On the evening of October 26, 2023, our community received an informative and engaging session about the inner workings of Merrillville’s Police Department and the historical evolution of policing in America dating back to the early 1800s. Police Chief Kosta Nuses provided a comprehensive overview of the department’s operations, detailing the various divisions required for a modern police force. He also shed light on the substantial costs associated with contemporary policing, including advanced communication devices, computers, and the expensive police vehicles that he aptly described as an officer’s ‘rolling office.’
Interim Town Manager Michael Griffin commenced the event by delivering a captivating historical account of policing in the United States, tracing its roots back to the early 1800s. He highlighted the influence of the Metropolitan Police Department of London, England, on the organization of U.S. police departments. The earliest American police departments emerged in Boston in 1838, followed by New York City, New Orleans, Cincinnati, and Philadelphia in the subsequent years. Griffin, drawing on his expertise as an adjunct professor, expertly engaged the audience.
Chief Nuses then transitioned to the modern landscape of policing, emphasizing the vast differences between contemporary law enforcement and the mid-1800s. He succinctly defined the police department as a state institution responsible for crime detection and prevention, as well as ensuring safety, security, and peace. While these goals may sound straightforward, the reality is far from simple and, importantly, quite costly.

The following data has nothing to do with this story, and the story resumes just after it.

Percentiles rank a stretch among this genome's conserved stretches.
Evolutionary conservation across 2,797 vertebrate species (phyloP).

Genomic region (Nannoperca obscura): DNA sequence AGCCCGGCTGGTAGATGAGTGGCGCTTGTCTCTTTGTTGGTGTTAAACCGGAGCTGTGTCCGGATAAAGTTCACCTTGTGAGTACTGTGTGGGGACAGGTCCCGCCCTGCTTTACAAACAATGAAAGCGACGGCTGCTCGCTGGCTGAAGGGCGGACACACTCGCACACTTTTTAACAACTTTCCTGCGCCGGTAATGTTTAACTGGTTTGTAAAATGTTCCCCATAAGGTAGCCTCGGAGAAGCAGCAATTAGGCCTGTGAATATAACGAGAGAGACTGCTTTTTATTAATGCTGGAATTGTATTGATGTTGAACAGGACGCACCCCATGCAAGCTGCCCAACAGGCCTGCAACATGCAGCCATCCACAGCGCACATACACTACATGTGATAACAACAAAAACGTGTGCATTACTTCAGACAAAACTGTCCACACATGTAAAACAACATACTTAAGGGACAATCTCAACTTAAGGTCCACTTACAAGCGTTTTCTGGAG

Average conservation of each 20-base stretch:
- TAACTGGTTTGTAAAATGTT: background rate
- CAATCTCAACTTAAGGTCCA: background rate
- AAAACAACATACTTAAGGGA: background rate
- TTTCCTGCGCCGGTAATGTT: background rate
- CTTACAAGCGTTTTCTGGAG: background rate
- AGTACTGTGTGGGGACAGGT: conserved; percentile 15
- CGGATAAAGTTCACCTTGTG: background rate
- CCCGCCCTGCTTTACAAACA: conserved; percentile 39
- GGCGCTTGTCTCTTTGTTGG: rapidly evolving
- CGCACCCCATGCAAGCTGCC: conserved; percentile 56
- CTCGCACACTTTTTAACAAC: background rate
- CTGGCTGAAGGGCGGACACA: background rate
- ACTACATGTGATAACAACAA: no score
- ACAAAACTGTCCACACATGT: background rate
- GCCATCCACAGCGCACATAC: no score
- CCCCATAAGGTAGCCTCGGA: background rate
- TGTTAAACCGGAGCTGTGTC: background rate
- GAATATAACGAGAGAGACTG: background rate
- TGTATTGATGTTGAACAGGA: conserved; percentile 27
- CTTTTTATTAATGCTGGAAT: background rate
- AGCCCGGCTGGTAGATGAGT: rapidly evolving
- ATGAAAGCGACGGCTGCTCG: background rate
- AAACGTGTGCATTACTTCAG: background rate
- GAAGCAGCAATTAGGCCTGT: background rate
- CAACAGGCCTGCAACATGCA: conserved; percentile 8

The Chief elaborated that Merrillville’s police department, comprising 61 sworn police officers, requires slightly over 50% of the town’s general fund budget to operate, necessitating approximately $7 million in funds to provide comprehensive police services. Patrol Commander Josh Miskus joined the discussion to offer insights into the duties of the Patrol Division, which serves as the backbone of any police department and typically serves as the first point of contact for residents in need of police services. The audience actively participated in this segment, with numerous questions fielded and comprehensive responses provided.
The perennial issue of speeding and reckless driving was also addressed by Chief Nuses, who emphasized their commitment to addressing these concerns. The Town Council has allocated overtime funding to support special patrols targeting these issues, recognizing that these challenges extend beyond Merrillville to a nationwide problem.
Detective-Commander Matt Vasel then illuminated the functions of the Investigation Bureau, shedding light on how unexpected events can disrupt the department’s operations. He explained the need to prioritize cases based on their severity, sometimes requiring officers to work around the clock. Vasel commended the Patrol Division’s pivotal role, as many cases originate from their initial interactions with residents or visitors who may later become involved in criminal activities.
The event culminated with a captivating demonstration featuring our Canine Officer Yaga and his handler, Officer Fultz. Chief Nuses even donned a padded suit to play the “bad guy” for the demonstration, despite its somewhat snug fit, illustrating the impressive capabilities of police dogs. Merrillville is fortunate to have four K9s, ensuring their availability during each patrol shift.
The live-action began with Officer Fultz giving the command to Yaga to apprehend Chief Nuses, showcasing the speed and effectiveness of these remarkable dogs. Despite Chief Nuses’ attempts to evade, Yaga swiftly immobilized him. The demonstration provided a firsthand understanding of the K9 program’s value in department operations.
Residents had the opportunity to interact with Officer Fultz and Yaga, learning about Yaga’s diet of raw chicken and the generous donations that support the K9 program’s expenses. Chief Nuses’ courage in participating in the demonstration highlighted the importance of these dogs in our department and underscored his role in revitalizing the K9 program at MPD.
Although our turnout was modest, the audience thoroughly enjoyed the presentations, and we’re committed to continuing the Town Talk program as a means of enhancing communication with our residents. Please feel free to share this post with anyone.
-Councilman Rick Bella, Town Council President